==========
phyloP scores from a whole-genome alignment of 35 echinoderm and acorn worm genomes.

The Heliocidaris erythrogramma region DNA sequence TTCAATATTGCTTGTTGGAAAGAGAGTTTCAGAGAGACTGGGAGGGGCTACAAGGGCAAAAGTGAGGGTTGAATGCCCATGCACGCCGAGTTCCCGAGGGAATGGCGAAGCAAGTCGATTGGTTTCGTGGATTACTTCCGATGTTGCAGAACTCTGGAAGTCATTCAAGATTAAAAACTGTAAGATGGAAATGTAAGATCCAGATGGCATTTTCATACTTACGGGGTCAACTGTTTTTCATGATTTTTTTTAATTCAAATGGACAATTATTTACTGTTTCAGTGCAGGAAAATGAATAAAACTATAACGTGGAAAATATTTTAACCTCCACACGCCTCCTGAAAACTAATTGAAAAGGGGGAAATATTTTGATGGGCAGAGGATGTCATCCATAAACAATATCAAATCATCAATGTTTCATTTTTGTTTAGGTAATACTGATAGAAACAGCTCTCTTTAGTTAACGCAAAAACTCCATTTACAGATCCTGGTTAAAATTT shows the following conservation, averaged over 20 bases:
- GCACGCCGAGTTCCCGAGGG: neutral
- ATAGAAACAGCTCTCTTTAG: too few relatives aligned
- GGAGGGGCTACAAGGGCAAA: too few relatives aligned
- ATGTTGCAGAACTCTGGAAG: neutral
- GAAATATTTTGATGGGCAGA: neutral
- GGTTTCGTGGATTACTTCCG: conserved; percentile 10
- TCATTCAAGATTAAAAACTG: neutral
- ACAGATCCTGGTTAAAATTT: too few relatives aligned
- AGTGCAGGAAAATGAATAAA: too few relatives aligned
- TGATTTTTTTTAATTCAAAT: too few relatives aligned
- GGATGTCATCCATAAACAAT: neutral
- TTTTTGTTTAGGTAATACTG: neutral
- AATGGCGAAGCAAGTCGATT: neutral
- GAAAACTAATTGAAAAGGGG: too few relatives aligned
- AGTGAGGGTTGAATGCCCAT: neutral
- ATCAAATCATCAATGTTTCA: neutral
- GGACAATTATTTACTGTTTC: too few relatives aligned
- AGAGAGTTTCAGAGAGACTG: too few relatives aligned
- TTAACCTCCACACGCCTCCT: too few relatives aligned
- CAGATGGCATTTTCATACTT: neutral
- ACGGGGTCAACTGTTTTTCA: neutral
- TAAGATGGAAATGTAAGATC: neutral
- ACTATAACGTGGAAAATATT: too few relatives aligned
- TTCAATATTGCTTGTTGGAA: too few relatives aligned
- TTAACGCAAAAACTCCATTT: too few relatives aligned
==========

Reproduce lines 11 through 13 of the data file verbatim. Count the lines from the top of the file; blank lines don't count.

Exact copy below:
- AGTGCAGGAAAATGAATAAA: too few relatives aligned
- TGATTTTTTTTAATTCAAAT: too few relatives aligned
- GGATGTCATCCATAAACAAT: neutral